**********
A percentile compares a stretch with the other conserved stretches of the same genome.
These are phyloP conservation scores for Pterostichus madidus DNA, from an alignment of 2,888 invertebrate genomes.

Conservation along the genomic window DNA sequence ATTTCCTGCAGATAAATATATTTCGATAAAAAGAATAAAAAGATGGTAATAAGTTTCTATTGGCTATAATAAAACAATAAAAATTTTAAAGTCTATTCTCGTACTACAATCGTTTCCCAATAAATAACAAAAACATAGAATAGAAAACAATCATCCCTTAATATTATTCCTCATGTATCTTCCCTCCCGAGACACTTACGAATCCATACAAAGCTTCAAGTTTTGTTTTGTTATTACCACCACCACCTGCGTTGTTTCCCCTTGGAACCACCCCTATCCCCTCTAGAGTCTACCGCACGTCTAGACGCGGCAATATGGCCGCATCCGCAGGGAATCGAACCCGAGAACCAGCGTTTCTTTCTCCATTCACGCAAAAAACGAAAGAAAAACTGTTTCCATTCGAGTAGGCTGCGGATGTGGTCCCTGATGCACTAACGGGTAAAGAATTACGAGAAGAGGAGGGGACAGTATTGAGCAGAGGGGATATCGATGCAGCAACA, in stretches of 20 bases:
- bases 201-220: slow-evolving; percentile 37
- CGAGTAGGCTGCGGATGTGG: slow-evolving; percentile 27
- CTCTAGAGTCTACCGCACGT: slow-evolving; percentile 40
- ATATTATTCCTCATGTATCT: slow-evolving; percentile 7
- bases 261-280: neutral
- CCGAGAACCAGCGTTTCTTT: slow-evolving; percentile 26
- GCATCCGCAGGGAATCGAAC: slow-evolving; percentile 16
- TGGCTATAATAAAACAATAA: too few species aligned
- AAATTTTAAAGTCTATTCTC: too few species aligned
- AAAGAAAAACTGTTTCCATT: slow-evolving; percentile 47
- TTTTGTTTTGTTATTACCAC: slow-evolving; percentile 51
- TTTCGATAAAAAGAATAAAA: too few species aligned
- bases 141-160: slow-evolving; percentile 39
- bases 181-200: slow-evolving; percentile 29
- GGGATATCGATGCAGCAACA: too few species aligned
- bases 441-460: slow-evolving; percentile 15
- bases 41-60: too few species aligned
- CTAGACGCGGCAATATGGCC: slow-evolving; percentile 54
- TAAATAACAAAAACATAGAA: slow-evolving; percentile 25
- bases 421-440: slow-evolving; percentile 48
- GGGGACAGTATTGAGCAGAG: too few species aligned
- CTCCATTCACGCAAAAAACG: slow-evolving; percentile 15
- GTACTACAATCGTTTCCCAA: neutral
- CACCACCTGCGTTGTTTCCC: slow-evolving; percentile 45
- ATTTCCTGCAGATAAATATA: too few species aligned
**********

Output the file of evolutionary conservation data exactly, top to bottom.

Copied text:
A percentile compares a stretch with the other conserved stretches of the same genome.
These are phyloP conservation scores for Pterostichus madidus DNA, from an alignment of 2,888 invertebrate genomes.

Conservation along the genomic window DNA sequence ATTTCCTGCAGATAAATATATTTCGATAAAAAGAATAAAAAGATGGTAATAAGTTTCTATTGGCTATAATAAAACAATAAAAATTTTAAAGTCTATTCTCGTACTACAATCGTTTCCCAATAAATAACAAAAACATAGAATAGAAAACAATCATCCCTTAATATTATTCCTCATGTATCTTCCCTCCCGAGACACTTACGAATCCATACAAAGCTTCAAGTTTTGTTTTGTTATTACCACCACCACCTGCGTTGTTTCCCCTTGGAACCACCCCTATCCCCTCTAGAGTCTACCGCACGTCTAGACGCGGCAATATGGCCGCATCCGCAGGGAATCGAACCCGAGAACCAGCGTTTCTTTCTCCATTCACGCAAAAAACGAAAGAAAAACTGTTTCCATTCGAGTAGGCTGCGGATGTGGTCCCTGATGCACTAACGGGTAAAGAATTACGAGAAGAGGAGGGGACAGTATTGAGCAGAGGGGATATCGATGCAGCAACA, in stretches of 20 bases:
- bases 201-220: slow-evolving; percentile 37
- CGAGTAGGCTGCGGATGTGG: slow-evolving; percentile 27
- CTCTAGAGTCTACCGCACGT: slow-evolving; percentile 40
- ATATTATTCCTCATGTATCT: slow-evolving; percentile 7
- bases 261-280: neutral
- CCGAGAACCAGCGTTTCTTT: slow-evolving; percentile 26
- GCATCCGCAGGGAATCGAAC: slow-evolving; percentile 16
- TGGCTATAATAAAACAATAA: too few species aligned
- AAATTTTAAAGTCTATTCTC: too few species aligned
- AAAGAAAAACTGTTTCCATT: slow-evolving; percentile 47
- TTTTGTTTTGTTATTACCAC: slow-evolving; percentile 51
- TTTCGATAAAAAGAATAAAA: too few species aligned
- bases 141-160: slow-evolving; percentile 39
- bases 181-200: slow-evolving; percentile 29
- GGGATATCGATGCAGCAACA: too few species aligned
- bases 441-460: slow-evolving; percentile 15
- bases 41-60: too few species aligned
- CTAGACGCGGCAATATGGCC: slow-evolving; percentile 54
- TAAATAACAAAAACATAGAA: slow-evolving; percentile 25
- bases 421-440: slow-evolving; percentile 48
- GGGGACAGTATTGAGCAGAG: too few species aligned
- CTCCATTCACGCAAAAAACG: slow-evolving; percentile 15
- GTACTACAATCGTTTCCCAA: neutral
- CACCACCTGCGTTGTTTCCC: slow-evolving; percentile 45
- ATTTCCTGCAGATAAATATA: too few species aligned